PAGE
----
Newalta dares to ask the question: What if waste wasn’t? Focused on providing real solutions to this seemingly massive challenge, the Calgary-based industrial waste management and environmental services company has invested $3 million in a new labpack processing operation that’s improving efficiencies and increasing operator safety.
Located in Toronto, the new operation uses an automated process to safely and efficiently de-pack drums containing small quantities of chemical waste, typically collected from the pharmaceutical, manufacturing and research communities.
The plant has been handling labpacks on a limited scale for a number of years, but the old process needed to be updated in terms of ergonomics, pollution control and efficiencies, explains Roland Colbow, district manager of Newalta in Toronto.
“Labpacking has been around for 20-plus years, universities and other businesses need to get rid of their outdated chemicals, so we bring them back to our location for processing,” says Colbow. “We package them in compatible groups—acids in one drum, bases in a second. All these bottles are packaged in vermiculite packing material so they don’t come into contact with each other.”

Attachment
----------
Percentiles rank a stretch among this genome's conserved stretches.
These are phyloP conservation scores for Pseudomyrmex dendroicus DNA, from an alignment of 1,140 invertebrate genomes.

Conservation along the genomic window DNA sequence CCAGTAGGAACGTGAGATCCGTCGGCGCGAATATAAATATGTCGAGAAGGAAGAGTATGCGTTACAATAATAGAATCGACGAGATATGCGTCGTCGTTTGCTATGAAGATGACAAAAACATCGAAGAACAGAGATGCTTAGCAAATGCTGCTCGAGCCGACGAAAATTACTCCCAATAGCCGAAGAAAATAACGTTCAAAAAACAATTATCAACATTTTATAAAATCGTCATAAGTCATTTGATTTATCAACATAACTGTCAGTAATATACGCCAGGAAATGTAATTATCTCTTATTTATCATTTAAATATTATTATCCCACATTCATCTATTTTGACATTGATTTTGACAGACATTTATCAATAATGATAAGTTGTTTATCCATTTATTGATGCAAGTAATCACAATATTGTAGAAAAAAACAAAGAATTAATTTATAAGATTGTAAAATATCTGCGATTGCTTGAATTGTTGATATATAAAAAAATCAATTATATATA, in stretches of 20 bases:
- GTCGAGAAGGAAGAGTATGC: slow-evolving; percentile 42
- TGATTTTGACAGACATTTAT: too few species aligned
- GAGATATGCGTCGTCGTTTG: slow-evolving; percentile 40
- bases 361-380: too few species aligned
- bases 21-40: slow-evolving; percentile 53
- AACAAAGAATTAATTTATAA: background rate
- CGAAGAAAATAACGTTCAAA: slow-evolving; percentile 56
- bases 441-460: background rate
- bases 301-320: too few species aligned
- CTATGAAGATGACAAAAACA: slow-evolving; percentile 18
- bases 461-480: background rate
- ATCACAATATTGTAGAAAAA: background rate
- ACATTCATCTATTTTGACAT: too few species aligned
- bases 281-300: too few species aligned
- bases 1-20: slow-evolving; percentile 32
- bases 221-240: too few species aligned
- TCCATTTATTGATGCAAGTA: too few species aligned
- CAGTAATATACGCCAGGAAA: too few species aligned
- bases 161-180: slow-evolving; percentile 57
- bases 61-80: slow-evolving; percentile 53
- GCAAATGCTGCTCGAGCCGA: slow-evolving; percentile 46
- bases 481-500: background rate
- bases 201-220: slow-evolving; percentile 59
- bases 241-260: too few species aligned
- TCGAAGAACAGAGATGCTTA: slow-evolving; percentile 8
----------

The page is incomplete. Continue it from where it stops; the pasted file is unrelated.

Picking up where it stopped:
Packing and shipping the labpacks is relatively straightforward, but once they arrive at the processing facility, the 45-gallon drums need to be carefully unpacked and sorted.
“Depacking the labpacks gets to be a very repetitive job,” says Colbow. “So part of our upgrade was to look at ways to prevent future injuries.”
The new unpacking stations position the drums at an angle and rotate allowing workers to easily reach inside. “You don’t have to bend down into the drum itself. We vacuum off the packaging materials and that exposes the containers. For anything heavy we use a hoist and place it on a sorting table. It’s a very gentle and simple way too unpack the drums without a lot of strain or sprain,” says Colbow.
Currently two stations process roughly 25 drums per eight-hour shift.
What’s in the drums?
Newalta receives all kinds of expired products from labs, industrial plants and universities that come in five-gallon or smaller pails. And it handles every possible chemical type with the exception of radioactives, pathological explosives and PCBs.
Although ergonomics has played a significant roll in the new process, dealing with many corrosive materials such as acids has also put safety front and centre.
Contents of the drums are placed on sorting tables and loaded into colour-coded totes that are put on a roller conveyor system to an elevator that transports them up to a working platform. This waste then goes through crushers, hand bulking and various other types of equipment that separates the materials and containers.